This is the Dudley Observatory Skywatch Line for Wednesday, November 18th and Thursday, November 19th written by Louis Suarato
The 46% illuminated, waxing crescent Moon will be 35 degrees above the southern horizon after sunset on Wednesday. The Moon will set before reaching its First Quarter phase at 1:28 a.m., rising again at 12:36 p.m. Thursday. Thursday night, use the Moon as a guide to locate Neptune. Neptune will be the bluish looking “star” just 3 degrees to the lower left of the Moon. Use binoculars or a telescope to find this outermost planet. The bright star below the Moon, and closer to the southern horizon, is the Fomalhaut, the brightest star in the constellation Piscis Austrinus. Fomalhaut shines at magnitude 1.15 and is thought to be one of 16 stars moving in a group. Other members of this group include the stars Castor and Vega. Approximately 15 degrees to the Moon’s upper right, is the globular cluster M2. Discovered by Jean-Dominique Maraldi in 1746, M2 is one of the largest globular clusters. M2 is about 37,500 light-years away and estimated to contain 150,000 stars. At the age of 13 billion years, M2 is one of the oldest globular clusters in the Milky Way galaxy.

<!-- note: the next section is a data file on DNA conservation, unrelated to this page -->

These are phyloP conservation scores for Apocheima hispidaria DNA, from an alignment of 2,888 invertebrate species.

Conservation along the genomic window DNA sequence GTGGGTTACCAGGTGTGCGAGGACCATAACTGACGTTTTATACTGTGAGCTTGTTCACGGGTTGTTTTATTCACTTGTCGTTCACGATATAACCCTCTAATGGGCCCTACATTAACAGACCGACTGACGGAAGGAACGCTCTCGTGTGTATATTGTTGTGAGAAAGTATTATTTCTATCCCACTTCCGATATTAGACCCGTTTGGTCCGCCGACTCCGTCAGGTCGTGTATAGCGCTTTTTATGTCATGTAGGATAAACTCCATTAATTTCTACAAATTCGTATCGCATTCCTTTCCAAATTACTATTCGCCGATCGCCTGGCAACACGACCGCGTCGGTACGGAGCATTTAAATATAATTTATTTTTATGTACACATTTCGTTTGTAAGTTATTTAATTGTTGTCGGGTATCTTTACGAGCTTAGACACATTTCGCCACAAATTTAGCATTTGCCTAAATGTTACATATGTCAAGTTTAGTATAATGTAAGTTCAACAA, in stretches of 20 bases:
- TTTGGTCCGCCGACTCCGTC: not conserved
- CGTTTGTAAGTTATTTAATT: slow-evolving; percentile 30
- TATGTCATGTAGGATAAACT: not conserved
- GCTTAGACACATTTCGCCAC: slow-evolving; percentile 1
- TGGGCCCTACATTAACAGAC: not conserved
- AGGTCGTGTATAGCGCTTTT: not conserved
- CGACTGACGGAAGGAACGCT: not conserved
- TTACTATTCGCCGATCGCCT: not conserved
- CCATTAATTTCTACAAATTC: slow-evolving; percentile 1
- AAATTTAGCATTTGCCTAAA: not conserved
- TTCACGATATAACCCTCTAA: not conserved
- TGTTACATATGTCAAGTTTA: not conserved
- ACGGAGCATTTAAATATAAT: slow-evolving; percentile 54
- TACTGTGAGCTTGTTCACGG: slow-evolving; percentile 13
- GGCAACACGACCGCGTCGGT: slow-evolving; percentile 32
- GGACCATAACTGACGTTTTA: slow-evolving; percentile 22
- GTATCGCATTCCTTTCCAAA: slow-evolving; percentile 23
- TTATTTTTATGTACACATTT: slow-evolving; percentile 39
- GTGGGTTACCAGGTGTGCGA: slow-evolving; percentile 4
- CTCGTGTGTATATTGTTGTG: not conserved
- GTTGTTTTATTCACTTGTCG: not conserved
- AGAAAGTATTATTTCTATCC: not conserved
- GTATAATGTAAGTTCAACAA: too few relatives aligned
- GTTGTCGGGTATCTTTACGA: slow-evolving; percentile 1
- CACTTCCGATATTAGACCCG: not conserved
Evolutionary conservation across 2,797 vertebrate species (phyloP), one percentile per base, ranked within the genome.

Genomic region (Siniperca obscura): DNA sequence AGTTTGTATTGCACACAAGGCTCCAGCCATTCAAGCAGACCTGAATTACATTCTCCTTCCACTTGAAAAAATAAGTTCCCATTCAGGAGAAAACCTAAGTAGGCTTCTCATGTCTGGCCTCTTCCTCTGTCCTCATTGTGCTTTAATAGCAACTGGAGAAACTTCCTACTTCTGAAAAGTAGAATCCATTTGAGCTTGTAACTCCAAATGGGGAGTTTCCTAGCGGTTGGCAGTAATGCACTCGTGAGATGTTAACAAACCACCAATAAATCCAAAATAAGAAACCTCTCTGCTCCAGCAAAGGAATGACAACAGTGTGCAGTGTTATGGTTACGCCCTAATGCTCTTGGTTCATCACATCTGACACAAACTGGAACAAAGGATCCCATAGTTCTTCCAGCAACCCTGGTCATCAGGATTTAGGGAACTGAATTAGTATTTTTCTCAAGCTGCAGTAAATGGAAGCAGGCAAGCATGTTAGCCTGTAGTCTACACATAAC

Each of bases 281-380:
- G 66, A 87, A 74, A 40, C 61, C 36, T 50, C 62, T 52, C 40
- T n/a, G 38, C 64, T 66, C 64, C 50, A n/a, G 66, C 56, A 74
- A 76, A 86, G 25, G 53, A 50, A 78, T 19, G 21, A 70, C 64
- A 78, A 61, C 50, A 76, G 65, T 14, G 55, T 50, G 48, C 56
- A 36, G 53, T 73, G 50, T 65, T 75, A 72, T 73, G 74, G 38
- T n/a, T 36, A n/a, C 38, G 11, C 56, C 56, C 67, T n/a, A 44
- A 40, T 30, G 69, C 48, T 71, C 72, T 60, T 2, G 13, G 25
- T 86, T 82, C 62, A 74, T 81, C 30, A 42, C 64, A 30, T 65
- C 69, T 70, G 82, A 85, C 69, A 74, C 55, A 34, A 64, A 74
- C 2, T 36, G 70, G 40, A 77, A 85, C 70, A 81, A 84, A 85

The constellation Orion dominates the late night eastern to southeastern sky. The bright stars Pollux in Gemini, Procyon in Canis Major, and Sirius in Canis Major, follow Orion. At magnitude -1.15, Sirius is the brightest star in our sky. After the bright stars come the planets as Jupiter rises after 1 a.m., followed by Mars an hour later, and Venus two hours later.
The Dudley Observatory will be hosting an Octagonal Barn Lecture and Star Party this Friday, November 20th beginning at 7 p.m. in Delanson, NY. The lecture, “Exoplanets: Hidden in the Light”, will be given by Ben Placek, Ph.D. and Instructor of Physics at Schenectady Community College. Admission is free, but donations are graciously accepted. Directions to the Octagonal Barn can be found at http://dudleyobservatory.org/octagonbarn/.